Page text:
Microsoft announced that they are doubling down on Azure security at their recent Black Hat conference in Las Vegas.
Today, Microsoft announced the new security features which will enhance the access control experience; including the introduction of Azure Active Directory Domain Service (Azure AD DS) authentication support for Server Message Block (SMB) access.
Now, domain-joined Windows virtual machines can mount and access your Azure file shares over SMB, using AD DS credentials with enforced NTFS access control lists.
Additionally, you can restrict share-level access to certain files and folders using role-based access control (RBAC). The permission assignment functionality is similar to NTFS’s, therefore the process of “lifting and shifting” an application is easier.
Azure AD DS authentication for Azure Files allows users to specify granular permissions on shares, files, and folders. It unblocks common use cases like single writer and multi-reader scenario for your line of business applications. As the file permission assignment and enforcement experience matches that of NTFS, lifting and shifting your application into Azure is as easy as moving it to a new SMB file server. This also makes Azure Files an ideal shared storage solution for cloud-based services. For example, Windows Virtual Desktop recommends using Azure Files to host different user profiles and leverage Azure AD DS authentication for access control.
Furthermore, support for the enforcing of NTFS discretionary access control lists (DACLs) with Azure Files allows DACLs to be maintained across copying and data recovery processes.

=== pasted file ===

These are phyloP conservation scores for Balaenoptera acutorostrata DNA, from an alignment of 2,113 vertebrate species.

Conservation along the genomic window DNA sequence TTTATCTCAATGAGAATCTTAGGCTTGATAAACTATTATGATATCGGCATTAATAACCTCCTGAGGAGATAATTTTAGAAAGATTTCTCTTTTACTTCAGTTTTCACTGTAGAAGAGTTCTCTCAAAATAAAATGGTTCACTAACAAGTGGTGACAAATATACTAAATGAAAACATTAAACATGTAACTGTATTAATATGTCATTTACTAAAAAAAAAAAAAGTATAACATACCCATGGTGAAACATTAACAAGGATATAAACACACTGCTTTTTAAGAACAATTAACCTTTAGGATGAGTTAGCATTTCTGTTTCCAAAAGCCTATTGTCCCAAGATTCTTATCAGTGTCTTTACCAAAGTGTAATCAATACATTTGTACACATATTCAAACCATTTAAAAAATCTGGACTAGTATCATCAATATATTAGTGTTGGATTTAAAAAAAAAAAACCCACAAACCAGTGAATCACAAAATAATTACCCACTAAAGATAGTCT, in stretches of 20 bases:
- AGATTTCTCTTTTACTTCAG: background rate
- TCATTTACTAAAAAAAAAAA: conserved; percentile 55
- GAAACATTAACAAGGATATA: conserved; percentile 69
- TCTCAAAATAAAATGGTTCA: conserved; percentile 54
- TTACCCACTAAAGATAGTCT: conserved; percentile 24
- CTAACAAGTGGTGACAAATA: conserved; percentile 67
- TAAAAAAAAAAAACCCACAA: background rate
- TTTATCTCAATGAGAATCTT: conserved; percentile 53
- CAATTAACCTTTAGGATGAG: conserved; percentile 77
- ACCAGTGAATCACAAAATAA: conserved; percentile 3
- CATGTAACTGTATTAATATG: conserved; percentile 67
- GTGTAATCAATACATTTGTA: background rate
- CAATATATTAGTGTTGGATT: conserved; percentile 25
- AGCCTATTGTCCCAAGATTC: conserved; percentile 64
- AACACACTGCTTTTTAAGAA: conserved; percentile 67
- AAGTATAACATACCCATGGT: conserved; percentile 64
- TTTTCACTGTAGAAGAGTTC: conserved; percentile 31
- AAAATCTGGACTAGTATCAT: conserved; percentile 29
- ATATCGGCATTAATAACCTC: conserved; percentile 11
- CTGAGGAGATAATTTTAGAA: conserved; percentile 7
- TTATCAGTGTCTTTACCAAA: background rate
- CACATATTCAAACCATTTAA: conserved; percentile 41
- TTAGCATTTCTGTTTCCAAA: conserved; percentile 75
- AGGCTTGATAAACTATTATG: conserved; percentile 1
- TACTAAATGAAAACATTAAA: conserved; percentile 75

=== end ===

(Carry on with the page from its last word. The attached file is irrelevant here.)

Since Azure Files strictly enforces NTFS discretionary access control lists (DACLs), you can use familiar tools like Robocopy to move data into an Azure file share persisting all of your important security control. Azure Files access control lists are also captured in Azure file share snapshots for backup and disaster recovery scenarios. This ensures that file access control lists are preserved on data recovery using services like Azure Backup that leverages file snapshots.
Moreover, you can now reassign permissions through File Explorer.
Moving on, permission modification through the File Explorer has been highlighted. The feature was first showcased at Ignite 2018; at that time, viewing and changing permission required a Windows command line tool named ‘icacls’. However, this tool was found not to be easily discoverable or consistent with user behavior. Therefore, the ability is now offered with File Explorer, making permission assignments for Azure Files possible with ease.
Microsoft introduced three new built-in role-based access controls, to make share level access management easier- Storage File Data SMB Share Elevated Contributor, Contributor and Reader.
To simplify share-level access management, we have introduced three new built-in role-based access controls—Storage File Data SMB Share Elevated Contributor, Contributor, and Reader. Instead of creating custom roles, you can use the built-in roles for granting share-level permissions for SMB access to Azure Files.
The Azure Files team aims to extend authentication support as part of the access control experience, to Windows Server Active Directory, hosted on-premises or the cloud.
Supporting authentication with Azure Active Directory Domain Services is most useful for application lift and shift scenarios, but Azure Files can help with moving all on-premises file shares, regardless of whether they are providing storage for an application or for end users. Our team is working to extend authentication support to Windows Server Active Directory hosted on-premises or in the cloud.
You can opt into updates about Azure Files Active Directory Authentication from this link.